Maribel Galan and her husband, Theo, moved to the states from the Dominican Republic in the early 1990s with a fierce entrepreneurial spirit and a willingness to work hard.
They both worked full time in manufacturing in addition to taking on side jobs of selling jewelry, clothes and perfume. Later they owned two used car dealerships. But their chosen business ventures required more time and energy than they wanted to give with their growing family.
“We went into business for ourselves to have more freedom for family time, not to complicate our lives,” Maribel said. “But it wasn’t working out that way. I knew we had to make a change.”
Looking for options
As they considered their options, Maribel said she kept thinking about the Amway opportunity. “We’d dabbled in the business before and fell in love with Amway products,” she said. “We found we were great at selling but slow at building the business.”
But they decided to try again, this time setting weekly business goals to earn extra income during the slow winter months.
“The used car business is seasonal in New York,” she said. “We knew we’d have more time in the winter, so we decided to give Amway another shot—and this time stay with it for one year to see what we really could do.”
Success takes hard work
Maribel committed to working her Amway business a little each day.
“Too many people want instant gratification and don’t give themselves time to learn from their mistakes,” she said. “I’m very driven and have a strong work ethic.”
“I’m always chasing new goals with a great joy for life. I stay forward focused.”
That was more than 20 years ago, and Maribel has never looked back. She is an Amway leader inspiring many others, who, like her, started their own Amway business to work toward financial stability and balance.
“Even now I talk about the Amway business the same way I did back then,” she said. “It’s a low-risk opportunity to own your own business, make a little extra money, spend more time with family and enjoy a better life.”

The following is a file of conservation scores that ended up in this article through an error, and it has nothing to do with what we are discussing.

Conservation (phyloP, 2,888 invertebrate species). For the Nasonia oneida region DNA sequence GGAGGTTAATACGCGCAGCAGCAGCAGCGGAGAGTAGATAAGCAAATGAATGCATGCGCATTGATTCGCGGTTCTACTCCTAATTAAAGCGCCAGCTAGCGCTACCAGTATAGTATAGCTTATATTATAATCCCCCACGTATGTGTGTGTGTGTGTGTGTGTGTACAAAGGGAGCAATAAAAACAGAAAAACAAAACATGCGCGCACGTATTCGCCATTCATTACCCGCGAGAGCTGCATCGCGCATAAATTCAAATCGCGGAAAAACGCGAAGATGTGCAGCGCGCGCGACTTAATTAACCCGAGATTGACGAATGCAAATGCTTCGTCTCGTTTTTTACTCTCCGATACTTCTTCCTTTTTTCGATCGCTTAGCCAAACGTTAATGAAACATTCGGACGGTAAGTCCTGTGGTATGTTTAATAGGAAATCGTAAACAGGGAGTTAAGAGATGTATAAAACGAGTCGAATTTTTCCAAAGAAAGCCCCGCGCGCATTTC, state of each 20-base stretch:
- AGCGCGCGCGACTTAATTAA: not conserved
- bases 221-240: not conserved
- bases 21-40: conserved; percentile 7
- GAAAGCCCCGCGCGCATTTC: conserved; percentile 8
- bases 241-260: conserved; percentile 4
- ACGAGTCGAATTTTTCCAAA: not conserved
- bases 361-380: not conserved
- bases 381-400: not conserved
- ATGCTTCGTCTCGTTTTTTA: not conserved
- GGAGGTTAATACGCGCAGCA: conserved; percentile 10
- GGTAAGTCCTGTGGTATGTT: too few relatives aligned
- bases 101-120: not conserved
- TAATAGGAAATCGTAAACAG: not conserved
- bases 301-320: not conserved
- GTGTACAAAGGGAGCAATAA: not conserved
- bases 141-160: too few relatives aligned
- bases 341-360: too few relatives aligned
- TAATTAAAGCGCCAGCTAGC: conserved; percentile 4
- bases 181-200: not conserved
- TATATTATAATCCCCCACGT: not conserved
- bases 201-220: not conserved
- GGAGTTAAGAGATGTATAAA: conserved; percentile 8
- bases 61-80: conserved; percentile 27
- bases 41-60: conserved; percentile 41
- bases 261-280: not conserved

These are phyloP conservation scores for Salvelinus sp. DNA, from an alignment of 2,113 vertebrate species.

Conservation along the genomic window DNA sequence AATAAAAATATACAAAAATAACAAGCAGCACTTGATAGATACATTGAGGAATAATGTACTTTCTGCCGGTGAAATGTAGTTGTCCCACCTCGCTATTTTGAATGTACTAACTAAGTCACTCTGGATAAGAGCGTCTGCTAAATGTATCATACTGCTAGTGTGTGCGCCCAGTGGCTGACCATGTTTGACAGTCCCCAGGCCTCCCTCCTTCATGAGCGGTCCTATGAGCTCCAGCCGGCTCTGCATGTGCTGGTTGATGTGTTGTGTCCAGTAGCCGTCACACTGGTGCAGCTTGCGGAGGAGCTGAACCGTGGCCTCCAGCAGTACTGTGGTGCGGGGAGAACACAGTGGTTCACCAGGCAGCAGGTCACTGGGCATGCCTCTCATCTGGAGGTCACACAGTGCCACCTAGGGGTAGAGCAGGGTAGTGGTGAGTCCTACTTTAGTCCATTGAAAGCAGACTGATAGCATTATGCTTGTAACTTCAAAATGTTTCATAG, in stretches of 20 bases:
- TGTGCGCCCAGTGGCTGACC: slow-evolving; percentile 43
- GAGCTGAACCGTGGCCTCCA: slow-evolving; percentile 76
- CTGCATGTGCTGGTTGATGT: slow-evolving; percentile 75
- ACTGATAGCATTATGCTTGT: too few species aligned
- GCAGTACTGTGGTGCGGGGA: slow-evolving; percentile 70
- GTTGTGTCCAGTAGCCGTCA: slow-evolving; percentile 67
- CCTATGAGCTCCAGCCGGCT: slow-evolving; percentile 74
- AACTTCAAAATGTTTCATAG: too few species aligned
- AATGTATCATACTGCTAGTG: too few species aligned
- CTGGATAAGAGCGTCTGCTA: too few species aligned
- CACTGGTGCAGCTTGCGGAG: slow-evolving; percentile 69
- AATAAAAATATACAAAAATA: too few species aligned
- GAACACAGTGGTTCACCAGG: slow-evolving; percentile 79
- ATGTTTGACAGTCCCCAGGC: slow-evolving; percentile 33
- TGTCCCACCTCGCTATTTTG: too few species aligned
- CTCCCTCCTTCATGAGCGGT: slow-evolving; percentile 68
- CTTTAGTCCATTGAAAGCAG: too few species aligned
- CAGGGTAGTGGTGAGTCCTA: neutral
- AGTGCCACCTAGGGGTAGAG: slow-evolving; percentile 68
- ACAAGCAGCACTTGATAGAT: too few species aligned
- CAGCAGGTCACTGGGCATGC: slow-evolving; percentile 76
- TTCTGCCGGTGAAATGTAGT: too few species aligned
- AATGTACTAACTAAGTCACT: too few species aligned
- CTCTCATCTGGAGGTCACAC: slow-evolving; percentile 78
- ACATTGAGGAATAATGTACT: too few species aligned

Goal-setting is key
Maribel inspires her groups by sharing her aspirations for her own business and encouraging others to set their own goals.
“Amway gives us a goal to run toward,” she said. “Even after 24 years in the business, the rewards of those achievements are huge.
“I still get excited about this opportunity every day. I love being my own boss.”
The average monthly Gross Income for “active” IBOs was USD $207 (in the U.S.)/CAD $186 (in Canada). Approximately 48% of IBOs in the U.S., and 52% of IBOs in Canada, were “active.”
IBOs were considered “active” in months in 2016 when they attempted to make a retail sale, or presented the Amway IBO Compensation Plan, or received bonus money, or attended an Amway or IBO meeting. If someone sustained that level of activity every month for a whole year, their annualized Gross Income would be $2,484 (U.S.)/$2,232 (Canada). Of course, not every IBO chooses to be active every month. “Gross Income” means the amount received from retail sales, minus the cost of goods sold, plus monthly bonuses and cash incentives. It excludes all annual bonuses and cash incentives, and all non-cash awards, which may be significant. There may also be significant business expenses, mostly discretionary, that may be greater in relation to income in the first years of operation. For the purposes of the calculation in Canada, individuals who were IBOs for less than the entire year in 2016 were excluded.
Before registering as an Independent Business Owner (IBO) powered by Amway, you should read and understand the AMWAY™ Business Overview Brochure, which contains important information for those interested in becoming IBOs.